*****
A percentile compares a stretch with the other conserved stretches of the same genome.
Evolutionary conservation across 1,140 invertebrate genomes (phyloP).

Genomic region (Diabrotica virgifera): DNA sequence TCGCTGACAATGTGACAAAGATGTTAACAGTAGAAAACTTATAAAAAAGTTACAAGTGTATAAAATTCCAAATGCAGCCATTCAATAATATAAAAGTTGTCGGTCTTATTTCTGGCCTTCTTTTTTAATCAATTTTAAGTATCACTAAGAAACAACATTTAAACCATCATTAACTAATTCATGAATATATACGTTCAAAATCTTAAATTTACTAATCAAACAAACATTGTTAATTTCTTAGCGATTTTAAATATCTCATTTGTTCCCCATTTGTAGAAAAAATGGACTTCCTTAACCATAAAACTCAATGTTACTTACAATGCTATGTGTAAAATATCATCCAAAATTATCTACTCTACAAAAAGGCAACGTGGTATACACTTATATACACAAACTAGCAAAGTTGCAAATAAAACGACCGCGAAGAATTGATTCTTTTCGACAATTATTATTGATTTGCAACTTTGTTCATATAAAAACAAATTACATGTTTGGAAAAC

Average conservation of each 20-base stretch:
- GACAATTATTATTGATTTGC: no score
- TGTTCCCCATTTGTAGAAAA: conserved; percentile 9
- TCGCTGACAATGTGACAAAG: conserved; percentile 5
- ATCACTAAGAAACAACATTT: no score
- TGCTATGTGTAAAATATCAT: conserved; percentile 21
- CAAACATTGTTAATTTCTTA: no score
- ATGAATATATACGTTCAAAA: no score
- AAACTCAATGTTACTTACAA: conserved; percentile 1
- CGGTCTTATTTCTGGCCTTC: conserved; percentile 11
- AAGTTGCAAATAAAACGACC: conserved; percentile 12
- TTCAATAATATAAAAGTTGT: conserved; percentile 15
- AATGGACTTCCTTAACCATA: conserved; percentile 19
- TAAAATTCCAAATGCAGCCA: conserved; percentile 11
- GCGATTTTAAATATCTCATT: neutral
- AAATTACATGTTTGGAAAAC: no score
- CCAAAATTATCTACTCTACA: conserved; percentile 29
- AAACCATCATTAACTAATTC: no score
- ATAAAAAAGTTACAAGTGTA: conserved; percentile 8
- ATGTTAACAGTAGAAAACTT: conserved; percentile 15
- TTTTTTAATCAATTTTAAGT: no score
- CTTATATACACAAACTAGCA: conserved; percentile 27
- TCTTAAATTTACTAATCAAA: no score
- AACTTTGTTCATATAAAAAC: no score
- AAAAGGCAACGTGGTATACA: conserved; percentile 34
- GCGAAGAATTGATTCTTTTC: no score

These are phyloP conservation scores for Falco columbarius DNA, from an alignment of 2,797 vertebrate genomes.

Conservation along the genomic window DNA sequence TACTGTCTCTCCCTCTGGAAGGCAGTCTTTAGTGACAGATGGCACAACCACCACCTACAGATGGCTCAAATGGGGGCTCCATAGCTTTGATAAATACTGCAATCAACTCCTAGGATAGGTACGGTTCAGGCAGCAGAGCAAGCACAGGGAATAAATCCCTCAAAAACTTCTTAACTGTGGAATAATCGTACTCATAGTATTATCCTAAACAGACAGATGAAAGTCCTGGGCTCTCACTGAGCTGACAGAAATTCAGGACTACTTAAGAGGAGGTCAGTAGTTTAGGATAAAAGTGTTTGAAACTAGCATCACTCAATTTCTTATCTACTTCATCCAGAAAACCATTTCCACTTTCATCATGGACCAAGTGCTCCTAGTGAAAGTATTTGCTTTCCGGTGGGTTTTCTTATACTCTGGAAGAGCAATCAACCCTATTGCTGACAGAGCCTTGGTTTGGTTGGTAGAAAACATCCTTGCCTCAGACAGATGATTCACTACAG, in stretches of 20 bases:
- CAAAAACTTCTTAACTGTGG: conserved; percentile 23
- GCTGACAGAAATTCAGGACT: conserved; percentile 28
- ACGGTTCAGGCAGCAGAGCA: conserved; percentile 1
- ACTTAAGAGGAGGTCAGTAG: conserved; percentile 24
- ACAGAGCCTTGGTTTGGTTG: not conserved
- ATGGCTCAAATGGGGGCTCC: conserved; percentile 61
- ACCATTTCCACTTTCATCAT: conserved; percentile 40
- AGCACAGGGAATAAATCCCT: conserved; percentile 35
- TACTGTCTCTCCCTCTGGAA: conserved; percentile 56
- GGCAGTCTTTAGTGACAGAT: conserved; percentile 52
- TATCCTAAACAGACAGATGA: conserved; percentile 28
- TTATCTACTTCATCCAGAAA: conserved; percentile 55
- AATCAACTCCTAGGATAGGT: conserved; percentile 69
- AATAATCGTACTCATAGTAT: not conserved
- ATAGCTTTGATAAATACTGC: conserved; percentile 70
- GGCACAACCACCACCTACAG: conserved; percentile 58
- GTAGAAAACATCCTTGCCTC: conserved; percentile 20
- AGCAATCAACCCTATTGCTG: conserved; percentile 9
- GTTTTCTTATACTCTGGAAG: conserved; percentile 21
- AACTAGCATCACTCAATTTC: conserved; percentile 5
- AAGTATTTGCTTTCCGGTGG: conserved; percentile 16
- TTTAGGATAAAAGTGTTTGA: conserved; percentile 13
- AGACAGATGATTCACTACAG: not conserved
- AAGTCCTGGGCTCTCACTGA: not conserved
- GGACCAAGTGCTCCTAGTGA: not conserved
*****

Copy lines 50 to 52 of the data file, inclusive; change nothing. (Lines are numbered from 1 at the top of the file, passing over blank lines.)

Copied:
- GTTTTCTTATACTCTGGAAG: conserved; percentile 21
- AACTAGCATCACTCAATTTC: conserved; percentile 5
- AAGTATTTGCTTTCCGGTGG: conserved; percentile 16